A fifth architectural feature common to both the house and the burial cave is the threshold as illustrated by Cave Complex 1 at St. Etienne. Barkay and Kloner describe this threshold, “In this rock-hewn step there are carved two three-quarter-circle sockets; these sockets originally held the hinges of a double door that controlled access to the burial cave. Steps like this one, with similar sockets, are known from various Iron Age II (eighth to seventh century BC) structures. They are usually found at palace throne room entrance – for example, at Arsalan-Tash, at Zincirli (ancient Samal) and Tel Halaf in northern Syria; at Nimrud (Biblical Calah) (Gen. 10:11,12), and Ninevah in Assyria, and at Megiddo and Gezer in Israel” (1986:27). The door served a functional use in the burial cave, just as doors do in a house.
The final architectural feature is the headrest. As Barkay has observed, “[The] Iron Age burial benches with their headrests in the Jerusalemite and Judean burial caves were rock-cut copies of beds commonly used in ancient Israelite houses” (1988:50). The living would sleep on beds with pillows. Similarly, when the dead “sleep in death”, they were laid out on the stone bench with their head in the headrest. However, I’m sure the dead were not overly concerned with the hardness of the "pillow"!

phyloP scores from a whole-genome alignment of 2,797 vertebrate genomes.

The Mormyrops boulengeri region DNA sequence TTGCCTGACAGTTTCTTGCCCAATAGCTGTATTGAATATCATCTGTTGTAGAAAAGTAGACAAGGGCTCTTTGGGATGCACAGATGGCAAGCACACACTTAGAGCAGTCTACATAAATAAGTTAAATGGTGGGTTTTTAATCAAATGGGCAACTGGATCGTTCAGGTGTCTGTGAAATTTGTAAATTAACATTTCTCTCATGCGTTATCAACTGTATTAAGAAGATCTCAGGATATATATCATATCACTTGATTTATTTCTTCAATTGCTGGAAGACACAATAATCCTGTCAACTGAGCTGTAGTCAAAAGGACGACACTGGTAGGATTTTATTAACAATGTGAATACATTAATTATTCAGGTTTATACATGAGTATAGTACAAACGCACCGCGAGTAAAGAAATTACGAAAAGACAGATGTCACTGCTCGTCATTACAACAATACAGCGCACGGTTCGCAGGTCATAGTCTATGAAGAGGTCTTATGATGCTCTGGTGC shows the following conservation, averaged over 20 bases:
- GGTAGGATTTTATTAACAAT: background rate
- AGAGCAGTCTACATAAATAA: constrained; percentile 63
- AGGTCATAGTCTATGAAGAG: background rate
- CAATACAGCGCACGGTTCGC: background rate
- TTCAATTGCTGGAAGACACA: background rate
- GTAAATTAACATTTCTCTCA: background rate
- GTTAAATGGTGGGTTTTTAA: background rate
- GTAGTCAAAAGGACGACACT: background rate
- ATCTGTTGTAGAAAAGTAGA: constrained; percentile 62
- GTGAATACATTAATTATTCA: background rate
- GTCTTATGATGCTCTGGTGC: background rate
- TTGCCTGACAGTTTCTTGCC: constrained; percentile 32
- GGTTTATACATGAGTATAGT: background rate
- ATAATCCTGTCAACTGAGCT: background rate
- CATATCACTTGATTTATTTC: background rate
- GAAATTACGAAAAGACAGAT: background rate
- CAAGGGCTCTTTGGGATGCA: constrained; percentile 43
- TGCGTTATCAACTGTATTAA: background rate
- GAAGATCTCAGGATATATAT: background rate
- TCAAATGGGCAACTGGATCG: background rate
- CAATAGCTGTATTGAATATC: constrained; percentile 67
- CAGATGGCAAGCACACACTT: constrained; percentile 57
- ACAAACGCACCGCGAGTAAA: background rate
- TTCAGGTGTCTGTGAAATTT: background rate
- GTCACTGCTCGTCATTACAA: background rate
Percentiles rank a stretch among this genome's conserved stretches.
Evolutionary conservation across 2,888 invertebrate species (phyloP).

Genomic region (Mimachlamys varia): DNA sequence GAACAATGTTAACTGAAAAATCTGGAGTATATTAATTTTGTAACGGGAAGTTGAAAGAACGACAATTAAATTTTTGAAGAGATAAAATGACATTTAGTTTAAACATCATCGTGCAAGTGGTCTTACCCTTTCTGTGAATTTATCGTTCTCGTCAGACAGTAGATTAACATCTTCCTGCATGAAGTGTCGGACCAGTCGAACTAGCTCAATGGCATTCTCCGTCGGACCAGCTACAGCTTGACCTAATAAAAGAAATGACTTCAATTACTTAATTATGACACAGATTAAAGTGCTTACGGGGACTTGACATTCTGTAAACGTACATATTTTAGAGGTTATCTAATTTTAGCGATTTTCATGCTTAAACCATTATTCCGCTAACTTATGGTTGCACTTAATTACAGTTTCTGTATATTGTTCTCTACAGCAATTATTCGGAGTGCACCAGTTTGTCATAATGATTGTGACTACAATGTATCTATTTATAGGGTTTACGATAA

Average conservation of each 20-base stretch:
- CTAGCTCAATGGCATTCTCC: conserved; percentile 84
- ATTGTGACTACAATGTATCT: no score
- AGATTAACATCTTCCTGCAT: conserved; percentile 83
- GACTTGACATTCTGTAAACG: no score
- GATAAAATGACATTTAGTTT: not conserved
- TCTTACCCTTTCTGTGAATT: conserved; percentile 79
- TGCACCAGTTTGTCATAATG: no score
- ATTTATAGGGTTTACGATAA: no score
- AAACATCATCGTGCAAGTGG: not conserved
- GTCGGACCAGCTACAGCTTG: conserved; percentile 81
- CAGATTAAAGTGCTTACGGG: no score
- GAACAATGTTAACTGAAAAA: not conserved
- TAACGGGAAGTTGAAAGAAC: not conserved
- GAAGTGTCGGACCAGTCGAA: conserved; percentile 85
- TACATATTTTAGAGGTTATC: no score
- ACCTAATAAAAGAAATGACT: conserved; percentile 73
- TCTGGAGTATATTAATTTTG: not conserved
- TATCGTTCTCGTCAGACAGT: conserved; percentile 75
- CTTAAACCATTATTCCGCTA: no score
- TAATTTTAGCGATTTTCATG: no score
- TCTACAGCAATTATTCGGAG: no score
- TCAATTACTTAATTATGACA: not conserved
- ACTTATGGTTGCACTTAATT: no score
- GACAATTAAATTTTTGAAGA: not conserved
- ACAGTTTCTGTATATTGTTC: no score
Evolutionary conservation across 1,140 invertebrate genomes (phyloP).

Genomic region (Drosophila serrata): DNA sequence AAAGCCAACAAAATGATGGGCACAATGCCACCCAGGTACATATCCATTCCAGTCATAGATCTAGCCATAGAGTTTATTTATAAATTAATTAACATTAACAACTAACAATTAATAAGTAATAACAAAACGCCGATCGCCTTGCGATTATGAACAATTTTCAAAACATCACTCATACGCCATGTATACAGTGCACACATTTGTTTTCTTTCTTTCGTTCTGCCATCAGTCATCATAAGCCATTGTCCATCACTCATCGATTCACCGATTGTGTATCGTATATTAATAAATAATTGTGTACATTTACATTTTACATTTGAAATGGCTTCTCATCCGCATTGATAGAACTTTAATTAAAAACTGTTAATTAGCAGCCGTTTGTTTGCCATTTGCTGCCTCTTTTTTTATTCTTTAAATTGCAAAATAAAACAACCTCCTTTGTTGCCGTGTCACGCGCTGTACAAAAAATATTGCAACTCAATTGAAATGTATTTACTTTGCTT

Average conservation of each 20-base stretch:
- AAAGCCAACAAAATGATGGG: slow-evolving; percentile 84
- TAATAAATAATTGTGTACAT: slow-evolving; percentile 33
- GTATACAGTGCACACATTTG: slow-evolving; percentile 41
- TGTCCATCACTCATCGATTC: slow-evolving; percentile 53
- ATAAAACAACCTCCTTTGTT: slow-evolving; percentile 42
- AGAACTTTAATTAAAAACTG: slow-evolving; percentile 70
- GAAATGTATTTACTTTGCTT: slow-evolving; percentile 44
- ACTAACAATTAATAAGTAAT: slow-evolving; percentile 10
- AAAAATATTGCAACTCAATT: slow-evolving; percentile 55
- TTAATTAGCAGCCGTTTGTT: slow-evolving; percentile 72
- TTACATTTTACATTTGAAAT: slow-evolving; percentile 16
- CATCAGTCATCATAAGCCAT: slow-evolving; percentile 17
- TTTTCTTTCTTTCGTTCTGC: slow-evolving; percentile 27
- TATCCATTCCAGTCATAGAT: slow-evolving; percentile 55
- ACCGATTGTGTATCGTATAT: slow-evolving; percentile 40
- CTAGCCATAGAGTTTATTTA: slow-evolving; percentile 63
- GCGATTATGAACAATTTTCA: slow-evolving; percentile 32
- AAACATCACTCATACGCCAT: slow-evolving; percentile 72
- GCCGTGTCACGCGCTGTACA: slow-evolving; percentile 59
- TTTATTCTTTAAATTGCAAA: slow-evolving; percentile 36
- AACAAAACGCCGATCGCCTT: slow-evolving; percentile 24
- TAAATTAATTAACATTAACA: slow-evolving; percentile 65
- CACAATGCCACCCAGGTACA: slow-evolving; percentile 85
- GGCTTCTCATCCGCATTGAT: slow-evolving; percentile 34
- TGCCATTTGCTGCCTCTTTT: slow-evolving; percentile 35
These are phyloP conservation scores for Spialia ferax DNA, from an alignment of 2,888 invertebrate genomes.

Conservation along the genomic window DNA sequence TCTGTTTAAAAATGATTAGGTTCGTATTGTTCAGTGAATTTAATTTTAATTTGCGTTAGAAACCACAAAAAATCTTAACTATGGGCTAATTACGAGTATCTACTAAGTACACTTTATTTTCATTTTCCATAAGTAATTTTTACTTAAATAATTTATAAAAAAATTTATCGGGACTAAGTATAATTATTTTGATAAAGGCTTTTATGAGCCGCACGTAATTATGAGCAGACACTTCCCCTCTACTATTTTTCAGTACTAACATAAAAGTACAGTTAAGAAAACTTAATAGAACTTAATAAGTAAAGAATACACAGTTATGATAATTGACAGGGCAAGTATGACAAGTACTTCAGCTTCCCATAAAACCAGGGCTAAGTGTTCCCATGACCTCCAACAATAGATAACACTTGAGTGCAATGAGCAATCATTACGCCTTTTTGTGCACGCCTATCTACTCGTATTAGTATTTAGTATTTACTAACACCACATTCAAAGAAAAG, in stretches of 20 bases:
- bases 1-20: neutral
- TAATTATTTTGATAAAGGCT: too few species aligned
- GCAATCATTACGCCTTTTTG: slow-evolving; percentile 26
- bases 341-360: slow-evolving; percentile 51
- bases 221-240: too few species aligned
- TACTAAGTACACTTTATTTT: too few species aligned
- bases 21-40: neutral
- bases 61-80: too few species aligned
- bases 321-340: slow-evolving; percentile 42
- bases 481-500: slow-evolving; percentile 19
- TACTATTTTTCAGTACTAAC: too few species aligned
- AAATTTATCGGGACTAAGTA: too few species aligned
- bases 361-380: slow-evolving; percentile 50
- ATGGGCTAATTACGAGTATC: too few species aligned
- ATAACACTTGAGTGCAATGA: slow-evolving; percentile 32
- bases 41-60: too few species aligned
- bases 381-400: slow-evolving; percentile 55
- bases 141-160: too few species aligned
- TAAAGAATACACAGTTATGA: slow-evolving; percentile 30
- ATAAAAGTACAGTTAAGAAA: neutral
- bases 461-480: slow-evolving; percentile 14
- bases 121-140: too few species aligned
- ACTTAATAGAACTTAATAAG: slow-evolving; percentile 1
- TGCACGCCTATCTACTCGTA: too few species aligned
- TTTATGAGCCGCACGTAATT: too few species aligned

An Intriguing Possibility
During the excavation of Cave 25 at Ketef Hinnom, the director, Goby Barkay said, “Gordon, I want you to find me an inscription in this cave!” I laughed at his request because he had taught me in his Archaeology of Jerusalem class that inscriptions, in situ, are very rare in the archaeology of Iron Age Jerusalem. I half jokingly said I would find him one on the last day of the dig. Ironically, toward the end of the dig, we discovered a private seal with a family name on it in the repository. Goby, with “play-doe” from his son, made an impression of the seal. On it was the family name “Palta” (peh-lamed-tet-he). Apparently the Palta family was buried in this cave (Barkay 1986: 29,34).
The following year at the City of David excavation a lintel from the “Ahiel” house was discovered in Area G. This lintel had the name “Palta” on it as well (Shiloh 1984:18). Did the family have a house in the City of David and a burial cave on the escarpment overlooking the Hinnom Valley? We will never know for sure, but it is an intriguing possibility.
Perhaps this is also what the psalmist had in mind when he said, “And their beauty shall be consumed in the grave, far from their dwelling” (49:14). The family burials were outside and away from the city.
The Conclusion of the Matter